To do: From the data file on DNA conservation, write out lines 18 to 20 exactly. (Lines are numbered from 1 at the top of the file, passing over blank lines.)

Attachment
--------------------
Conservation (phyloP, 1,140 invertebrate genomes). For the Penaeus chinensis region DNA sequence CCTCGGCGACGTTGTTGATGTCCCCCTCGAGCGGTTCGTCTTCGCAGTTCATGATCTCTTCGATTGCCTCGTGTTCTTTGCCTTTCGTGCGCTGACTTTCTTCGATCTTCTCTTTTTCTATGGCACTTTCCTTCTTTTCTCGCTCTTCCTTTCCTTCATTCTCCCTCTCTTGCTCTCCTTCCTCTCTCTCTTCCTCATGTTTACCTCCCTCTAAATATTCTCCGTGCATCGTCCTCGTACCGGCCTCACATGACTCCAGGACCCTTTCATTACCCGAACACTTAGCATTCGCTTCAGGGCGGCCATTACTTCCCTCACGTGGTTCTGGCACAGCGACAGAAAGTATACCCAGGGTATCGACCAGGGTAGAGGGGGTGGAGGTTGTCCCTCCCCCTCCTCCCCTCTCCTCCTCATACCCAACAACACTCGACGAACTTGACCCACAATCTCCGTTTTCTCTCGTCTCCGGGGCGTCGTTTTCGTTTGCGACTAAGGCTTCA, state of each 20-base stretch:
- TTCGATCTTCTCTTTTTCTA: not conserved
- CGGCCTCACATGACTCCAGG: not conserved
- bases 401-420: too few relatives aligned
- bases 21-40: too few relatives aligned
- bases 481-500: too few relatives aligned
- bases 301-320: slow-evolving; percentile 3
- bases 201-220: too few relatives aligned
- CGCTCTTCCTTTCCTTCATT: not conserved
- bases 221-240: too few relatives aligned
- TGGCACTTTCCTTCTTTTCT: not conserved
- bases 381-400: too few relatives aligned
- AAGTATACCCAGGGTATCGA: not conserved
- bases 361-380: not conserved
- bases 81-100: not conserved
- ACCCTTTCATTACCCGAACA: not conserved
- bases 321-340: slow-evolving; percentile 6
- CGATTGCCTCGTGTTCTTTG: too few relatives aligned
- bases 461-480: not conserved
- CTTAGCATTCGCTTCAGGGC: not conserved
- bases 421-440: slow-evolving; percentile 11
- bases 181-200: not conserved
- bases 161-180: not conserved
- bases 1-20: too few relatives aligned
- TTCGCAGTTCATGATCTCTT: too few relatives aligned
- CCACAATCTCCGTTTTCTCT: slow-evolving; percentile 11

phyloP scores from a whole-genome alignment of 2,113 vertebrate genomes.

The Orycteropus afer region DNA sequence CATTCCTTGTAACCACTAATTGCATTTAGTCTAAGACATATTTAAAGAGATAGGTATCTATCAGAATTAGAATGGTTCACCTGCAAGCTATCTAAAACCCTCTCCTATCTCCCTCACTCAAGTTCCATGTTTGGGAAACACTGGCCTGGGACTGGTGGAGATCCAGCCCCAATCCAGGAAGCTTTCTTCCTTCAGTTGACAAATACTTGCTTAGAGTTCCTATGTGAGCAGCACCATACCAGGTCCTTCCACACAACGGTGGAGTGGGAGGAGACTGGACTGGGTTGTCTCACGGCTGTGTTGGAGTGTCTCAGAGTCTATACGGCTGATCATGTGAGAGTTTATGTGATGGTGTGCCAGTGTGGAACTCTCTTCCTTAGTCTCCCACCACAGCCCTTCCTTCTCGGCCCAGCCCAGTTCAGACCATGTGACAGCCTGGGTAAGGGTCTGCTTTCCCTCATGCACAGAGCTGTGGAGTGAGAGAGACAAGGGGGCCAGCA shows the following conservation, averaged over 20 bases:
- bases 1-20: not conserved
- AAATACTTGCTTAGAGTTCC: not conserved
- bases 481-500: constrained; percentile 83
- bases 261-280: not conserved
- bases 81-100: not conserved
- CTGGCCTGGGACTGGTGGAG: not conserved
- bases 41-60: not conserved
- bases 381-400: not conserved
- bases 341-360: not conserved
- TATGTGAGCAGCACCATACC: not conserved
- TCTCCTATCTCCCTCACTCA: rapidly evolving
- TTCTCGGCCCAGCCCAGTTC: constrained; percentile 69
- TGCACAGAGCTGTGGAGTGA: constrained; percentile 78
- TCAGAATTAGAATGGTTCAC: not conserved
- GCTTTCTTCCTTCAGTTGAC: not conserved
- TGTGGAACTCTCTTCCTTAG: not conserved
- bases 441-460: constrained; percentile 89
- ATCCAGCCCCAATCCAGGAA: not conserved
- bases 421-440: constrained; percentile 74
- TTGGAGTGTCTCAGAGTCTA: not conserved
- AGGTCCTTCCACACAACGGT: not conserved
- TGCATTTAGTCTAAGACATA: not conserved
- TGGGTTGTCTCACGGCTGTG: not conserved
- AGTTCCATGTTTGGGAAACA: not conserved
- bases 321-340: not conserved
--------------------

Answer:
- CGATTGCCTCGTGTTCTTTG: too few relatives aligned
- bases 461-480: not conserved
- CTTAGCATTCGCTTCAGGGC: not conserved